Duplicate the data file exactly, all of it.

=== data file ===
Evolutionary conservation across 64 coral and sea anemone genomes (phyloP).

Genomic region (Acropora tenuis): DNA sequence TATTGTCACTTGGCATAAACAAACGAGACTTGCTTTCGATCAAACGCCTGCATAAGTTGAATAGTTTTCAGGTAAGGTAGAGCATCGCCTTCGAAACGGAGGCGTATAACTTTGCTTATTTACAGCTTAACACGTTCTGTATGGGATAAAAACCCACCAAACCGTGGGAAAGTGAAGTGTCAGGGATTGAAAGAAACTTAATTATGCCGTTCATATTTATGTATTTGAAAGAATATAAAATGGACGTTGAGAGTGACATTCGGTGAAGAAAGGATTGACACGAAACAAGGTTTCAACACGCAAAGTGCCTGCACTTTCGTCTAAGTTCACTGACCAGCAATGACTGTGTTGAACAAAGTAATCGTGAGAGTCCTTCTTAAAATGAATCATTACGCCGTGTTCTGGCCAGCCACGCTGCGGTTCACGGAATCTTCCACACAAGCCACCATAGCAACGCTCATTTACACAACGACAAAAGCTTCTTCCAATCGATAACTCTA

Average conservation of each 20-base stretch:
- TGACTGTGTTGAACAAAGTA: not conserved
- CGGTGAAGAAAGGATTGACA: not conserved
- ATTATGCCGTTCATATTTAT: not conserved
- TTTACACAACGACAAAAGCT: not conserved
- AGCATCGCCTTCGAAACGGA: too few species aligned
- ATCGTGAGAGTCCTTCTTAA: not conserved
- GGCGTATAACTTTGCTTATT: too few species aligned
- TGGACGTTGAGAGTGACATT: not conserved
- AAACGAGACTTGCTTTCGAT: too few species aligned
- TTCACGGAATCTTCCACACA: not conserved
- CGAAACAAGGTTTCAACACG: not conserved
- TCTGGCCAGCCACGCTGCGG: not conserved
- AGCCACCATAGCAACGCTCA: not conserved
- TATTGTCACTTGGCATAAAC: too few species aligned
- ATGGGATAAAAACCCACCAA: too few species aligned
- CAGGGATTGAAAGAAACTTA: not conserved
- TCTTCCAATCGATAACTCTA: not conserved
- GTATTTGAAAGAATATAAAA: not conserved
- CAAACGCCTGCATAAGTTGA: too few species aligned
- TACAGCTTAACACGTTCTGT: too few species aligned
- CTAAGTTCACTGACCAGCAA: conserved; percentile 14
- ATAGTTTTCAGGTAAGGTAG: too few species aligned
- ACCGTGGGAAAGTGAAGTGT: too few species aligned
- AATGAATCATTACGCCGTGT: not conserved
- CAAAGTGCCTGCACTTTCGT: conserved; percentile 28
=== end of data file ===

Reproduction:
Evolutionary conservation across 64 coral and sea anemone genomes (phyloP).

Genomic region (Acropora tenuis): DNA sequence TATTGTCACTTGGCATAAACAAACGAGACTTGCTTTCGATCAAACGCCTGCATAAGTTGAATAGTTTTCAGGTAAGGTAGAGCATCGCCTTCGAAACGGAGGCGTATAACTTTGCTTATTTACAGCTTAACACGTTCTGTATGGGATAAAAACCCACCAAACCGTGGGAAAGTGAAGTGTCAGGGATTGAAAGAAACTTAATTATGCCGTTCATATTTATGTATTTGAAAGAATATAAAATGGACGTTGAGAGTGACATTCGGTGAAGAAAGGATTGACACGAAACAAGGTTTCAACACGCAAAGTGCCTGCACTTTCGTCTAAGTTCACTGACCAGCAATGACTGTGTTGAACAAAGTAATCGTGAGAGTCCTTCTTAAAATGAATCATTACGCCGTGTTCTGGCCAGCCACGCTGCGGTTCACGGAATCTTCCACACAAGCCACCATAGCAACGCTCATTTACACAACGACAAAAGCTTCTTCCAATCGATAACTCTA

Average conservation of each 20-base stretch:
- TGACTGTGTTGAACAAAGTA: not conserved
- CGGTGAAGAAAGGATTGACA: not conserved
- ATTATGCCGTTCATATTTAT: not conserved
- TTTACACAACGACAAAAGCT: not conserved
- AGCATCGCCTTCGAAACGGA: too few species aligned
- ATCGTGAGAGTCCTTCTTAA: not conserved
- GGCGTATAACTTTGCTTATT: too few species aligned
- TGGACGTTGAGAGTGACATT: not conserved
- AAACGAGACTTGCTTTCGAT: too few species aligned
- TTCACGGAATCTTCCACACA: not conserved
- CGAAACAAGGTTTCAACACG: not conserved
- TCTGGCCAGCCACGCTGCGG: not conserved
- AGCCACCATAGCAACGCTCA: not conserved
- TATTGTCACTTGGCATAAAC: too few species aligned
- ATGGGATAAAAACCCACCAA: too few species aligned
- CAGGGATTGAAAGAAACTTA: not conserved
- TCTTCCAATCGATAACTCTA: not conserved
- GTATTTGAAAGAATATAAAA: not conserved
- CAAACGCCTGCATAAGTTGA: too few species aligned
- TACAGCTTAACACGTTCTGT: too few species aligned
- CTAAGTTCACTGACCAGCAA: conserved; percentile 14
- ATAGTTTTCAGGTAAGGTAG: too few species aligned
- ACCGTGGGAAAGTGAAGTGT: too few species aligned
- AATGAATCATTACGCCGTGT: not conserved
- CAAAGTGCCTGCACTTTCGT: conserved; percentile 28